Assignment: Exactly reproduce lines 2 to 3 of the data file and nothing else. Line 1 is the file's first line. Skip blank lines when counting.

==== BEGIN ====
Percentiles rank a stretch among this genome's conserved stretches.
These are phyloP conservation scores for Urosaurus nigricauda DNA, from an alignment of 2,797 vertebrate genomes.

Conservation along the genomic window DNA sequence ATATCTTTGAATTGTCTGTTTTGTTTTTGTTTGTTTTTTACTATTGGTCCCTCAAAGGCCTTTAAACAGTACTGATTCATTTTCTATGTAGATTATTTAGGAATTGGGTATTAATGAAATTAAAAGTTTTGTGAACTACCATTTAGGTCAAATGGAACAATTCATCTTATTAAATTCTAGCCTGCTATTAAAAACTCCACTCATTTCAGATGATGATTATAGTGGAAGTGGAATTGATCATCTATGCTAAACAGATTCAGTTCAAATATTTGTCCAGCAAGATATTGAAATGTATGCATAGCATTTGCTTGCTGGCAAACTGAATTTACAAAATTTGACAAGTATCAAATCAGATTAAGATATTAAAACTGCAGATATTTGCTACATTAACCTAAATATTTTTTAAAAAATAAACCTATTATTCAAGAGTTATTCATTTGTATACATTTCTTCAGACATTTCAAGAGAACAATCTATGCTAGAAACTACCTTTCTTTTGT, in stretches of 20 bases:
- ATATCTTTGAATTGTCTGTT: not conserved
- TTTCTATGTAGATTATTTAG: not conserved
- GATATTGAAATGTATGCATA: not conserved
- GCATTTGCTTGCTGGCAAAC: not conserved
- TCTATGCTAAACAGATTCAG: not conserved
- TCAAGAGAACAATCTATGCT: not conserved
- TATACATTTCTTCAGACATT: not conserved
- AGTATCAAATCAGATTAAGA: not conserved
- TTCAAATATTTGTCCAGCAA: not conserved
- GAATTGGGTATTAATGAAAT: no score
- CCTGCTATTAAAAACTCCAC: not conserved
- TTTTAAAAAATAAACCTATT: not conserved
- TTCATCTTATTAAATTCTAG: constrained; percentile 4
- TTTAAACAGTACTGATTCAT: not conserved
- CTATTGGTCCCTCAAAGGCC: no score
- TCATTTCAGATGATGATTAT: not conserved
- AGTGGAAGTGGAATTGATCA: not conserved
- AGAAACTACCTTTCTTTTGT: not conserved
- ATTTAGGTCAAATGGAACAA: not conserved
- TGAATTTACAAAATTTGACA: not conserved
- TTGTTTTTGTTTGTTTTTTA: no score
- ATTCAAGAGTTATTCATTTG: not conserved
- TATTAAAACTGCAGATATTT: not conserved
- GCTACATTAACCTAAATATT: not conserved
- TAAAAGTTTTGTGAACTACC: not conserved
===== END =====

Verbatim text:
These are phyloP conservation scores for Urosaurus nigricauda DNA, from an alignment of 2,797 vertebrate genomes.

Conservation along the genomic window DNA sequence ATATCTTTGAATTGTCTGTTTTGTTTTTGTTTGTTTTTTACTATTGGTCCCTCAAAGGCCTTTAAACAGTACTGATTCATTTTCTATGTAGATTATTTAGGAATTGGGTATTAATGAAATTAAAAGTTTTGTGAACTACCATTTAGGTCAAATGGAACAATTCATCTTATTAAATTCTAGCCTGCTATTAAAAACTCCACTCATTTCAGATGATGATTATAGTGGAAGTGGAATTGATCATCTATGCTAAACAGATTCAGTTCAAATATTTGTCCAGCAAGATATTGAAATGTATGCATAGCATTTGCTTGCTGGCAAACTGAATTTACAAAATTTGACAAGTATCAAATCAGATTAAGATATTAAAACTGCAGATATTTGCTACATTAACCTAAATATTTTTTAAAAAATAAACCTATTATTCAAGAGTTATTCATTTGTATACATTTCTTCAGACATTTCAAGAGAACAATCTATGCTAGAAACTACCTTTCTTTTGT, in stretches of 20 bases: